As I’ve previously noted, teachers carrying concealed handguns are not police officers. They are no different than any citizen carrying concealed. They are not in any way obligated to engage in law enforcement activities, and obviously, should not. Unless and until a deadly force situation occurs, no one need ever know they are carrying a handgun. For most teachers, this means no one ever will.
The ultimate point is teachers should carry concealed handguns not because they work in schools, but because they are around other human beings, just as they are everywhere outside their school. Unless we are willing to declare, in law, teachers are to be denied the right to self-defense because they have chosen to be teachers, and their students are likewise denied that protection because they are school children, there can be no legitimate reason to disarm teachers, rendering them and their charges at deadly risk in worst case scenarios.
THE PURDUE STUDY:
Several years ago I corresponded with Dr. J. Eric Dietz, who, with the help of three co-author/students, was working on a study on how to mitigate active shooter attacks. What security measures, the study sought to answer, were effective in stopping attacks, or at least, in minimizing casualties? Dr. Dietz wrote that the study was not yet complete, but let me know when it was. A download is available here.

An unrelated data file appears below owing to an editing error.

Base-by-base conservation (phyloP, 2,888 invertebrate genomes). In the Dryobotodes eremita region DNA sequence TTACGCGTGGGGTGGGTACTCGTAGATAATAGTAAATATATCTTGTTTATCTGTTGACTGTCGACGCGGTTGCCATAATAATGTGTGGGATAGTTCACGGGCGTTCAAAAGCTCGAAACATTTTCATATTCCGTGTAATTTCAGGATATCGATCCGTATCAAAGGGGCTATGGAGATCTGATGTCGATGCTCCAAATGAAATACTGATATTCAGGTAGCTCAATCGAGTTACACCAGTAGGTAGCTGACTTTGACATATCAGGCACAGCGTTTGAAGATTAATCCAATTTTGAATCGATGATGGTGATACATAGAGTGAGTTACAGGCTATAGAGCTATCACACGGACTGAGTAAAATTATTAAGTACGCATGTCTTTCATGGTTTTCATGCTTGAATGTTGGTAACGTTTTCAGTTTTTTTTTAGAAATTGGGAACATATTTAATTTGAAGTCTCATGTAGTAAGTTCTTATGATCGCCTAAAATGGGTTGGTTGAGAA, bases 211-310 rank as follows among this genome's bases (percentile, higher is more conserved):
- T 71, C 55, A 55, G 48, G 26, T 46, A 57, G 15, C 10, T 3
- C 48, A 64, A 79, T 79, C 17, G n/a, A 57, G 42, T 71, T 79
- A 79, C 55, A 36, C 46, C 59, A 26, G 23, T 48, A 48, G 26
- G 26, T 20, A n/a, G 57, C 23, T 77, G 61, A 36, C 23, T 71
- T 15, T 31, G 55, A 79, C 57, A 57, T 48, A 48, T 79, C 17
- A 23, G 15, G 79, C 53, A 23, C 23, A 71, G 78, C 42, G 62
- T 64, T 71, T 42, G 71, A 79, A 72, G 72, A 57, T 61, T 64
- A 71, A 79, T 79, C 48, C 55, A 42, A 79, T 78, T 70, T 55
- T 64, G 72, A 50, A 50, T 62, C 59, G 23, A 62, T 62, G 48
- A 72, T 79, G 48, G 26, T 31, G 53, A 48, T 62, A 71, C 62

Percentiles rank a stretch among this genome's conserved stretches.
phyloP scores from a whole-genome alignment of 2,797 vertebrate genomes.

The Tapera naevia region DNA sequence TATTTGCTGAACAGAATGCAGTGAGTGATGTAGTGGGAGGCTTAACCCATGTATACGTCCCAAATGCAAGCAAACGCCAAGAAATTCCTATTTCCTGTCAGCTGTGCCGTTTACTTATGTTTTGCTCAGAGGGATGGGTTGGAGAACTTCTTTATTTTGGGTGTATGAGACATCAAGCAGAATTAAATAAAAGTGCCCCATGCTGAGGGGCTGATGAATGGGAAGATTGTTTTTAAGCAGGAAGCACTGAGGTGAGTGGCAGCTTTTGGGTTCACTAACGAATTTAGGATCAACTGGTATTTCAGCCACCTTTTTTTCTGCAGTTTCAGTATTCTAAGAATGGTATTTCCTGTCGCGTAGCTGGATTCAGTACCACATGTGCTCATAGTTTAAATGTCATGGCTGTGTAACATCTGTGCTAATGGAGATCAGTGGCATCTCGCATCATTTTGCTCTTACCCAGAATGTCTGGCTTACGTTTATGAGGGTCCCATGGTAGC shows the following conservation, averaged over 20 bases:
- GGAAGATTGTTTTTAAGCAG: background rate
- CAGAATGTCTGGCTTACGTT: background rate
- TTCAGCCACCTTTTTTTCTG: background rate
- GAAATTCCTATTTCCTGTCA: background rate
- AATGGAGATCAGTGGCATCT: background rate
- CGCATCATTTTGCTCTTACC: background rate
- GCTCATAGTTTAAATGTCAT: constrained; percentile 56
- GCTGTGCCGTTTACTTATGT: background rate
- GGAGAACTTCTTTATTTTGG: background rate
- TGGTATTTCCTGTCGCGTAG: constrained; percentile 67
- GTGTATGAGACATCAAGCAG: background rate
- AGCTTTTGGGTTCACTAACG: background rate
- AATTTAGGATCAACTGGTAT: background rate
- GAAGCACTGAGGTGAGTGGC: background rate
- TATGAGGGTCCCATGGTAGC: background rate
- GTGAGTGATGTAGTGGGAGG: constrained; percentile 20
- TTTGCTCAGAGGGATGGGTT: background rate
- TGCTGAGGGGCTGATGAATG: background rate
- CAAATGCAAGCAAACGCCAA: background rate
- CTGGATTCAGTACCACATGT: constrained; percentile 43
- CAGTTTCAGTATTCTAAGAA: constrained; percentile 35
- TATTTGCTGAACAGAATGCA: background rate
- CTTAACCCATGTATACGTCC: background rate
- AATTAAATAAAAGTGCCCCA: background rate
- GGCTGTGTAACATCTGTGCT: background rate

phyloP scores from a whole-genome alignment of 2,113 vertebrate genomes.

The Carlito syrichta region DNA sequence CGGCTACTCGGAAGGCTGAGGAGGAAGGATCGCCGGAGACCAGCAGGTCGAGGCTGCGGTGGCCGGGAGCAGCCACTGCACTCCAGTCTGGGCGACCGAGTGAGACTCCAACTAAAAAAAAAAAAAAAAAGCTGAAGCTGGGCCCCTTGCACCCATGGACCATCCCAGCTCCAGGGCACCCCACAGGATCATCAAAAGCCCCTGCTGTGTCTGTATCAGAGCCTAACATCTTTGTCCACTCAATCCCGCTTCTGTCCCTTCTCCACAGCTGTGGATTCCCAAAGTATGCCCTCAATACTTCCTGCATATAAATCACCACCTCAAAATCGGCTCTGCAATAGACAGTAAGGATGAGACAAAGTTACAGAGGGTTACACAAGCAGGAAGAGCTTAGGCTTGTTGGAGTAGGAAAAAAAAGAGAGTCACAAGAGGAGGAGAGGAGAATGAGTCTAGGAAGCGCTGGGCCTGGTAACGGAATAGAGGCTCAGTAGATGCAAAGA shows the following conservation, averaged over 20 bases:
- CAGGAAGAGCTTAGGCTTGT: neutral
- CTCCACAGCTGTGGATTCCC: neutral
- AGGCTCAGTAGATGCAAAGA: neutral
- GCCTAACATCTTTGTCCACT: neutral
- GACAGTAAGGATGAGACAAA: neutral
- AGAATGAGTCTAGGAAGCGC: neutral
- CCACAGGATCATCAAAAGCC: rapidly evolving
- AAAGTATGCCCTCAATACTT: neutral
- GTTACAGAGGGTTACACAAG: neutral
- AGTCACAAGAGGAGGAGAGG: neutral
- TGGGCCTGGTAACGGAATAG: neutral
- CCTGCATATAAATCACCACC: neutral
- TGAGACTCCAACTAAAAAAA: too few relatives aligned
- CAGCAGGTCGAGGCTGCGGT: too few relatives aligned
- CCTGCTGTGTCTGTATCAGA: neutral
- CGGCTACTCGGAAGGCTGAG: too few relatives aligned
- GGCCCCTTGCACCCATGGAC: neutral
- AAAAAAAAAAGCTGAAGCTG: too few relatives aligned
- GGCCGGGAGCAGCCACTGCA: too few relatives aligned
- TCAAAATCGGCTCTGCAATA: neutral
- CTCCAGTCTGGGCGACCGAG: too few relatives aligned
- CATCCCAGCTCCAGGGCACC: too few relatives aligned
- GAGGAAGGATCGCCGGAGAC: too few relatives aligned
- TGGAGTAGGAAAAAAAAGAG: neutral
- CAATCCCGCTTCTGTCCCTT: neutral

Those wishing to be informed about the methodology of the study should download it. It is only 25 pages long and very readable, even for the scientific layman. Basically, the study used computer modeling based on data from actual school attacks to determine which of four scenarios would be most effective:
Scenario 1: A normal school. No access control or security present, no one carrying handguns, concealed or otherwise.
Scenario 2: A school where 5%-10% of the staff are carrying concealed handguns.
Scenario 3: A school with an assigned school resource officer–an armed police officer.
Scenario 4: A school with a school resource officer and 5-10% of the school staff carrying concealed handguns.
The study correctly controls for common variables and influencing factors, and there has been very little media coverage or scientific criticism of the study. Dr. Dietz was interviewed for a brief, local news article:
For the past year, Dietz and his students have used data from real-life events including the Virginia Tech and Sandy Hook Elementary tragedies to analyze further. Research shows it takes, on average, 12 minutes, for police to respond to a school shooting in the United States.
Dietz said it’s the reason why every second counts.
They found adding one armed school resource office in school could reduce response times by 80-percent. Casualties dropped by nearly 70-percent.
Researchers also determined arming up to 10-percent of a school’s teachers and faculty could decrease casualties by 10-percent.
‘We have to put everything on the table and try to get emotion out,’ said Dietz. ‘We’re not looking to arm schools and we’re not trying to create gunfire fights in schools. We’re just looking at it with a police and science point-of-view and how we can benefit children in schools.
Imagine that. I suspect the very absence of criticism is a sign anti-liberty/gun proponents—which is much of the Media–do not want to give the study any publicity. When the Clinton Administration did a study on the defensive use of guns in the hope of finding justification for gun bans, they were horrified to find Americans use guns to stop crimes up to 1.5 million times a year, commonly without firing a shot. They did everything they could to disown and bury the study. Fortunately, they failed.